Opti’Waves: microwaving ceramics

Sébastien Saunier and his start-up Opti'Waves will be at CES 2019. Photo: Fabrice Roure.

The start-up Opti’Waves, a direct spin-off from research conducted at Mines Saint-Étienne laboratories, offers new technology for firing technical ceramics. By using microwaves, this technology considerably reduces high-temperature firing times and the energy used to manufacture ceramics. Its target market? Dental prostheses. The start-up will present its industrial solution at CES 2019 Las Vegas with the delegation from IMT.


Having a dental prosthesis fitted is never a pleasant experience. The time required for this procedure makes it even more unpleasant. Whether several teeth need to be covered with a bridge, or a single molar needs replacing, you will have to undergo a series of appointments spanning at least one month. As the dentist assesses the best solution, takes dental impressions, fits a temporary prosthesis, then removes it and fits the final prosthesis, your jaw will repeatedly undergo great strain. The main reason for this little obstacle course your mouth must endure is the time the practitioner needs to produce the prosthesis, and have it fired at a high temperature.

A type of chalk is condensed by heating it to approximately 1,500°C to create a ceramic prosthesis,” says Sébastien Saunier, a researcher in ceramic materials at Mines Saint-Étienne. The conventional firing process in very energy-intensive kilns —also called densification—lasts between 10 to 15 hours. Prosthetic technicians therefore wait until several parts can be produced in one operating cycle before using the kiln. Since dental practices often have three or four dentists, the volume of parts for patients cannot fill the kilns every day. There is therefore generally a wait time of approximately one week before the prosthesis can be delivered.  “It is because of this time requirement that a temporary prosthesis must be fitted to prevent the gums from closing over again,” the researcher explains.

In light of this situation, Sébastien Saunier decided to use the results of his research to found the start-up Opti’Waves. To reduce the heating time for prosthesis densification, he developed a densification system using microwaves. The firing time was reduced from 10 hours to 40 minutes. “Conventional kilns are resistive, like traditional kitchen ovens: the heat comes from a resistor that heats the material from the outside,” Sébastien Saunier explains. “Firing the ceramic takes at least 10 hours. If the temperature rises too fast, the prosthesis will not be evenly fired, just like when you bake a pie too quickly: the outside is burnt and the inside isn’t cooked.

The benefits of microwaves

With the microwave kiln, the firing takes place in the core. To ensure the prosthesis is evenly fired, Opti’Waves developed a patented bowl system. The parts are placed in this system and the bowl distributes the heat over the entire material. “This the culmination of the expertise we have been developing for ten years in the laboratories of Mines Saint-Étienne on firing ceramics using microwaves,” the researcher explains. Using bowls of different shapes and sizes, the Opti’Waves kiln can be used to produce crowns, bridges and even entire jawbones. The icing on the cake: the reduced firing time directly affects the kiln’s energy consumption. “The microwave kiln already uses slightly less energy than a conventional kiln, but the savings is directly proportional to reduced operating time.”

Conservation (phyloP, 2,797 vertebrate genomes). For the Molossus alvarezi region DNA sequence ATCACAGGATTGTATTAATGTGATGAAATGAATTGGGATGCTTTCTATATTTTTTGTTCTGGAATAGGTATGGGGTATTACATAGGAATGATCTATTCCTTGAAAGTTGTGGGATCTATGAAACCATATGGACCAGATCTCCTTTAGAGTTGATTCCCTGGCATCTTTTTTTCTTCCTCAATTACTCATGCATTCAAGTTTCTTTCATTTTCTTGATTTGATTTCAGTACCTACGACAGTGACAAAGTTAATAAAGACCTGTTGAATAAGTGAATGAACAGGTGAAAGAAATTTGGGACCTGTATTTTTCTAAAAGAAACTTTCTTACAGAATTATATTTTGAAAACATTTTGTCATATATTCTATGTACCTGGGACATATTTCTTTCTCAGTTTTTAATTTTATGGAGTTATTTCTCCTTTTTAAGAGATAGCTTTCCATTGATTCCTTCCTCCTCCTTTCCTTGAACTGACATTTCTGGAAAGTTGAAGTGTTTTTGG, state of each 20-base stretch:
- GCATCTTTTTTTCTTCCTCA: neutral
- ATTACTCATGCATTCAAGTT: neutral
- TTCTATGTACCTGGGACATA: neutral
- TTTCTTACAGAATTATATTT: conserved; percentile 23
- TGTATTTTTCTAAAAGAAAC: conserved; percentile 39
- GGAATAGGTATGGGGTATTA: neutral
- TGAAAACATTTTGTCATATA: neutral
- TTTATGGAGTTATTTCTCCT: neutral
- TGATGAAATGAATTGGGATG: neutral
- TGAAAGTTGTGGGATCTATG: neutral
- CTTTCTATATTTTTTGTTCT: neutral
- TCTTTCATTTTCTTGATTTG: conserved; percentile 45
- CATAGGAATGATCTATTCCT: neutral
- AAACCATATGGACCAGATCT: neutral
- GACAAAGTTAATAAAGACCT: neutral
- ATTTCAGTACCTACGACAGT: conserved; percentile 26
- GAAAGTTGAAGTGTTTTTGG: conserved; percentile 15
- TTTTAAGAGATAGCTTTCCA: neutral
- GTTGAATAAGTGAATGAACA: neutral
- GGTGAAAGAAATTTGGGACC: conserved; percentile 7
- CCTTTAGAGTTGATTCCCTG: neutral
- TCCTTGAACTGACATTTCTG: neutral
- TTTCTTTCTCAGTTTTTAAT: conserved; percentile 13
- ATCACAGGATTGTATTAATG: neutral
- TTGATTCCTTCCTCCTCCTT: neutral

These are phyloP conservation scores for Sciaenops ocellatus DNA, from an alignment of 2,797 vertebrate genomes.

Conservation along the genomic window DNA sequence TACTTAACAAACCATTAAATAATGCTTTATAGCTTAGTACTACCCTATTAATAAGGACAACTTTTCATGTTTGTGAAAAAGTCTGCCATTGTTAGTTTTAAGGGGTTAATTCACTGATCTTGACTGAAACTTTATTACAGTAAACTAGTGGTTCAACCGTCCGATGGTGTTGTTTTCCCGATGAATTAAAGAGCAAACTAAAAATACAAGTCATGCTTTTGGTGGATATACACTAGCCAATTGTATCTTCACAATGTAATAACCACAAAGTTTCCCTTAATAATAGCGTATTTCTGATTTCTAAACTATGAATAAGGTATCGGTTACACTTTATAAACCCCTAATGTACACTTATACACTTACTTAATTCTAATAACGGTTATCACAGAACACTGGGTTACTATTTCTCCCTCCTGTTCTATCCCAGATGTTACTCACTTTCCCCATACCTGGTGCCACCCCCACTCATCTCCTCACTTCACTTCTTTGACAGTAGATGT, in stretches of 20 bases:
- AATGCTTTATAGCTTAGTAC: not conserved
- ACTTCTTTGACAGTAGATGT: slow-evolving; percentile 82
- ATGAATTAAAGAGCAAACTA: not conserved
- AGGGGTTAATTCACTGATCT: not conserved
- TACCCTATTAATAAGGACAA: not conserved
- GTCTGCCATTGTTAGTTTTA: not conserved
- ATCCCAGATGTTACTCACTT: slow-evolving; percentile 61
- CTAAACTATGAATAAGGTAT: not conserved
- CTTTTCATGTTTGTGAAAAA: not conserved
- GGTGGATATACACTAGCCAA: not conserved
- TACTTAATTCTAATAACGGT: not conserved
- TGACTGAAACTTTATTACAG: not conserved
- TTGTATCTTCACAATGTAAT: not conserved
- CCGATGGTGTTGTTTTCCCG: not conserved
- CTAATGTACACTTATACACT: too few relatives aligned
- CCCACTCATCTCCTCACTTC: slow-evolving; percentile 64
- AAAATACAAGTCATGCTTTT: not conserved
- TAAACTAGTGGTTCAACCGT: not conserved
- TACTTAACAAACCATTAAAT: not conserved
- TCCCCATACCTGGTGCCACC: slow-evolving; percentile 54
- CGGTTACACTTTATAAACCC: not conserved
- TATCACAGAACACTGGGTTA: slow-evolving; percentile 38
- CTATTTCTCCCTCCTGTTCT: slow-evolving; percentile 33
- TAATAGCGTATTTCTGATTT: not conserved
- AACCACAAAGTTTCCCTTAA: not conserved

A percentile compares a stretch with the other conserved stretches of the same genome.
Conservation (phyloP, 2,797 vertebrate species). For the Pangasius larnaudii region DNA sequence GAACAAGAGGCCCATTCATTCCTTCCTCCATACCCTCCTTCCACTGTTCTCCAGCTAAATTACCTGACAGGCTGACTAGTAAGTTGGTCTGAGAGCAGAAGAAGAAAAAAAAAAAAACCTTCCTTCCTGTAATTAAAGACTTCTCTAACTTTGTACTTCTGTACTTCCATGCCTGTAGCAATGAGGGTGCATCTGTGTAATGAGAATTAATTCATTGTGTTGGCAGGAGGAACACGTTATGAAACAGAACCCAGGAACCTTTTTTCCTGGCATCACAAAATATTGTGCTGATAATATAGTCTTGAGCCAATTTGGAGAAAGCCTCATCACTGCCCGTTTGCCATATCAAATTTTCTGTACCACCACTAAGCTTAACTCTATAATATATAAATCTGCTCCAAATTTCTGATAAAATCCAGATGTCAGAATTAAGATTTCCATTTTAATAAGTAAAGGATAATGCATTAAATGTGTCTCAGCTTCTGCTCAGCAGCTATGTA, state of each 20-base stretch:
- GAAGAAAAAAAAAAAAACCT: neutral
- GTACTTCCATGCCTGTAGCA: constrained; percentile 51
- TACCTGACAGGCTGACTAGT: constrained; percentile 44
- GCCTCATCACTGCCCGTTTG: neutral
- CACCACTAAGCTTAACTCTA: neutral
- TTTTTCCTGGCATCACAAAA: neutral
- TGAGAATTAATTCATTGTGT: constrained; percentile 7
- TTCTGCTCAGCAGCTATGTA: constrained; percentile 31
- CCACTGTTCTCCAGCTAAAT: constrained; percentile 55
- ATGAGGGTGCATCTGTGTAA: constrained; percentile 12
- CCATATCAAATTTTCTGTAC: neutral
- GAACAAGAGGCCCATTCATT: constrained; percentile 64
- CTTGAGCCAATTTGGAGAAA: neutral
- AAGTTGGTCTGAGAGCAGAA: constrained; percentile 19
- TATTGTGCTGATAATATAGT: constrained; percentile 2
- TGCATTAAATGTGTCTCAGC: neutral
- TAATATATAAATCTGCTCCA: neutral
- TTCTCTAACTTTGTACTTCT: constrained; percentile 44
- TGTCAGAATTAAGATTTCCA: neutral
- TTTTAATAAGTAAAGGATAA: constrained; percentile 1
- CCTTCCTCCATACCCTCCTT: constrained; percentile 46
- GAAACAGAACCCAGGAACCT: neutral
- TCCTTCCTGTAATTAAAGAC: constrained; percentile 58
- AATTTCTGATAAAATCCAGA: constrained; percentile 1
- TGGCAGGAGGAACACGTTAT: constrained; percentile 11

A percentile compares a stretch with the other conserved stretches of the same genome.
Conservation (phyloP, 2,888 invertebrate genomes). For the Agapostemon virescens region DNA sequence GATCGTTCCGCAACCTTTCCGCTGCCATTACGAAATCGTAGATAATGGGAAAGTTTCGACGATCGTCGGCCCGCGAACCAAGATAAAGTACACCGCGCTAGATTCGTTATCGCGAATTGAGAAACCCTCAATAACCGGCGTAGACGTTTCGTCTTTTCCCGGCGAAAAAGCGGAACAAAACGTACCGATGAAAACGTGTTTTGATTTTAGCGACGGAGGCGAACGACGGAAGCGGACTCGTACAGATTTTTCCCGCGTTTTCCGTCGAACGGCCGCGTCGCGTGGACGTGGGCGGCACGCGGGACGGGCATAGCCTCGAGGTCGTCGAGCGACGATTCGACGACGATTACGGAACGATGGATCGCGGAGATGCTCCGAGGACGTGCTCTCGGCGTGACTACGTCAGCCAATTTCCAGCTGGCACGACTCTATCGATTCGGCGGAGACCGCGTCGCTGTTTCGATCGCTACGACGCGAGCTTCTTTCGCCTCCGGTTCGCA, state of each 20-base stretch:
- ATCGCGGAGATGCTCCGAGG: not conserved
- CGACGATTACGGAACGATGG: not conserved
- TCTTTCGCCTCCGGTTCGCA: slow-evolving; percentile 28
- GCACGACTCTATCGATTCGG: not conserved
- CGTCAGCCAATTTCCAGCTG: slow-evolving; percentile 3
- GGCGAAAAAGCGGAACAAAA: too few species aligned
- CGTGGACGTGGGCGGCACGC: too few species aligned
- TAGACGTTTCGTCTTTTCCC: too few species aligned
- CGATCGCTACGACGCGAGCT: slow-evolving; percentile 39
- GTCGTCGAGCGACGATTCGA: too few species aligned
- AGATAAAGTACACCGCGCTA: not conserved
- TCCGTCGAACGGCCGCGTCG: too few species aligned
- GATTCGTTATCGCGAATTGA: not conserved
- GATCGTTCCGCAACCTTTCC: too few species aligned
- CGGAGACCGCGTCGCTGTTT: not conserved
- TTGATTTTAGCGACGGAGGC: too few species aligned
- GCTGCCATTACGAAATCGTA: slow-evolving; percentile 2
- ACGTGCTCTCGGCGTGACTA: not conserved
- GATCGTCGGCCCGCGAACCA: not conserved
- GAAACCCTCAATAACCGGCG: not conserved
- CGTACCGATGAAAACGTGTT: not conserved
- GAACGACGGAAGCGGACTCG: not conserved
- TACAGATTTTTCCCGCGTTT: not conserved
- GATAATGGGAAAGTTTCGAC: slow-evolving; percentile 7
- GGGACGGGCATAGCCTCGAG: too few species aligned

The start-up’s product therefore allows prostheses to be produced more quickly, since practitioners no longer need to wait several days before starting a firing cycle that lasts one workday. This benefit will change the organization of the dental prosthesis market. “The manual dental impression process is increasingly being replaced by intraoral scanners. The digital file is generated almost instantly and can immediately be emailed to countries in Eastern Europe or Asia,” says Sébastien Saunier.

In these countries with lower labor costs, the high volume of requests enables them to quickly fire several dozen prostheses at once. They are then sent to practitioners in France, with a total time equivalent to or even shorter than what a small laboratory of prosthetic technicians could accomplish, considering the wait times needed to fill the kiln for a few patients. “Our microwave kiln allows us to directly compete with this production outsourcing and bring prosthesis manufacturing back to France,” observes the researcher and entrepreneur.

Opti’Waves will participate in CES 2019 in Las Vegas from January 8 to 11. The young company will again present its kiln before putting it on the market this spring. “There is already a high demand among prosthetic technicians,” says Sébastien Saunier. This early success is also due to the kiln being so easy to use. In addition to its performance, it comes with a range of software that makes life easier for prosthetic technicians: “All they need to do is enter the number of parts they want to fire and push the button.

The researcher sees the expertise they have developed in the dental prosthesis market as a springboard. “Our core business is technical ceramics, which is present everywhere: in the aeronautics, automotive, defense and luxury industries…” Opti’Waves makes no secret of its ambitions to apply its microwave technology in other business sectors, in which companies are also facing energy challenges. In conclusion, Sébastien Saunier sums it up quite simply: “our objective is to industrialize technical ceramic production using microwaves.”

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